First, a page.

The queer women of Chicago have several events of their own planned over the weekend. The 2012 Dyke March is scheduled for Saturday June 22 and will take place this year in Uptown. Participants are gathering at Margate Park, located at Argyle and Marine Drive, at 2 p.m. and marching at 3 p.m. in a loop following Argyle, Sheridan, Lawrence and Broadway before returning to Margate Park. for a rally at 4 p.m. Unlike Sunday's parade, the Dyke March takes place on the sidewalks and without the benefit of corporate sponsors. For more information and a complete route, please visit chicagodykemarch.wordpress.com.

The Backlot Bash, whose tagline is "where the girls come to play," offers four days of queer women-oriented entertainment at 5328 N Clark St in Andersonville. Now in its ninth year, this outdoor live music and entertainment festival is one of Pride Weekend's most popular events and has expanded this year to add a comedy show at Mayne Stage, 1328 W Morse Ave., Thursday night at 7 p.m. Friday features a night of acoustic entertainment starting at 5 p.m., including Chely Wright, presented by the Human Rights Campaign. Saturday and Sunday, the Bash runs from 2 to 10 p.m. and features both local artists and some imported to Chicago for the event. Tickets can be purchased separately for each event or as a three day package (excluding Thursday). For more information, check out www.backlotbashchicago.com.

Before Sunday's parade, Boystown will be home to Chicago Pride Fest, the popular LGBT street festival hosted annually by the Northalsted Business Alliance. The two day festival starts Friday June 21 from 4 to 10 p.m. and continues on Saturday from 11 a.m. to 10 p.m., stretching along Halsted between Addison and Grace. A suggested donation of $7 grants visitors access to a festive and colorful lineup of craft and food vendors and booths sponsored by LGBT and ally organizations.(http://chicagoevents.com/event.cfm?eid=142)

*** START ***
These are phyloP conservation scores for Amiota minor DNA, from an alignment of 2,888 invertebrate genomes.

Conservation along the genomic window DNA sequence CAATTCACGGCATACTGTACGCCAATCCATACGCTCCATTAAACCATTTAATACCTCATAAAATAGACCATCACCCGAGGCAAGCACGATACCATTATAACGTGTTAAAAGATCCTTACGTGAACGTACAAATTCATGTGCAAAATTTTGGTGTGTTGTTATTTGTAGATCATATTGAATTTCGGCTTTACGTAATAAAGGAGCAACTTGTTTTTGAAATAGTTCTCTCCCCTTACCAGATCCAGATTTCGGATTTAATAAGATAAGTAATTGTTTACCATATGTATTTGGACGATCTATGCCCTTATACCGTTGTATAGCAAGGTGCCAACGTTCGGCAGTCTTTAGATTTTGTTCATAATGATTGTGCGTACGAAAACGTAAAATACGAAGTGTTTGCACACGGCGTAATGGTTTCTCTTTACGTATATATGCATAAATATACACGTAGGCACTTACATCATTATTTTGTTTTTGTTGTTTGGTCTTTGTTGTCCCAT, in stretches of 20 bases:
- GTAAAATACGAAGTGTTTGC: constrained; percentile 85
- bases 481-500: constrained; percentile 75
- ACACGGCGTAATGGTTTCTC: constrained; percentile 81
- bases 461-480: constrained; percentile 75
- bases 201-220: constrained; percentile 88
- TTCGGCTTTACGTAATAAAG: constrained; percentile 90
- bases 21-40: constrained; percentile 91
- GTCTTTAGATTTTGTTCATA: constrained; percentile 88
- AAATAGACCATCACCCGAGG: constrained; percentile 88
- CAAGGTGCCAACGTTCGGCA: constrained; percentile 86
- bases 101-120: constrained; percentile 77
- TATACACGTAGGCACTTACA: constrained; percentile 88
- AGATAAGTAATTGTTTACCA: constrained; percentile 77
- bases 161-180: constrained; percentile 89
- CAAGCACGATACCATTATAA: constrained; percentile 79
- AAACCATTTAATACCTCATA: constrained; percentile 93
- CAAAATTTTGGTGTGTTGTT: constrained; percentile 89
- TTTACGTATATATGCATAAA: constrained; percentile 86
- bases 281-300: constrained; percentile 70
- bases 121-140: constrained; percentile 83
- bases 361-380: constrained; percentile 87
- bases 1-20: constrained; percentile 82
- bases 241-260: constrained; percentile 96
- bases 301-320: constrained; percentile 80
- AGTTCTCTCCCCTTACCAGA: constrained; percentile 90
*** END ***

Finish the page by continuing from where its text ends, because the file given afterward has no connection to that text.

Pride Fest also features two stages of live music and entertainment. Local talent includes the Chicago Gay Men's Chorus, Chicago Spirit Brigade and festival favorite Sixteen Candles, lead by former Windy City Gay Idol finalist Adam LeBlanc. The festival routinely attracts a few big names each year, with this year's stars being American Idol contestant Frenchie Davis, who was disqualified after topless photos surfaced, house music legend Inaya Day and the bold, edgy pop star Guinevere, who has earned comparisons Lady Gaga. Also featured is Martha Wash, one of the original Weather Girls whose 1982 hit "It's Raining Men" is nothing less than an anthem in the gay community.

All this and more culminates in Sunday's Gay Pride Parade, which this year is following a different route: stepping off at Montrose and Broadway and marching south on Broadway and Halsted, turning east on Belmont to Broadway where it continues south, turning east again on Diversey and ending at Cannon Drive. This year's parade features 200 registered entries representing the diversity of the LGBTQ and ally spectrum and is expected to attract a crowd of over 1 million onlookers.

However you choose to celebrate this weekend, remember that despite our inherent differences, Pride is a time to celebrate who we are and how far we've come since that fateful June night 43 years ago when a seemingly insignificant group of queers at an indistinguishable bar in New York helped changed our place in the world. Without them, gay football leagues, queer women musical festivals and go-go boys dancing in their underwear on a Sunday afternoon surely wouldn't be possible.

Related: Check CalendarQ on ChicagoPride.com or in the Windy City Times for a complete list of all LGBT events in Chicago this pride weekend. 

Related: Interview with Chely Wright, by Jerry Nunn for the Windy City Times

Related: Chicago Pride Guide - Tips and information about the Chicago Pride Parade, Sunday, June 24 - including details on the new parade route.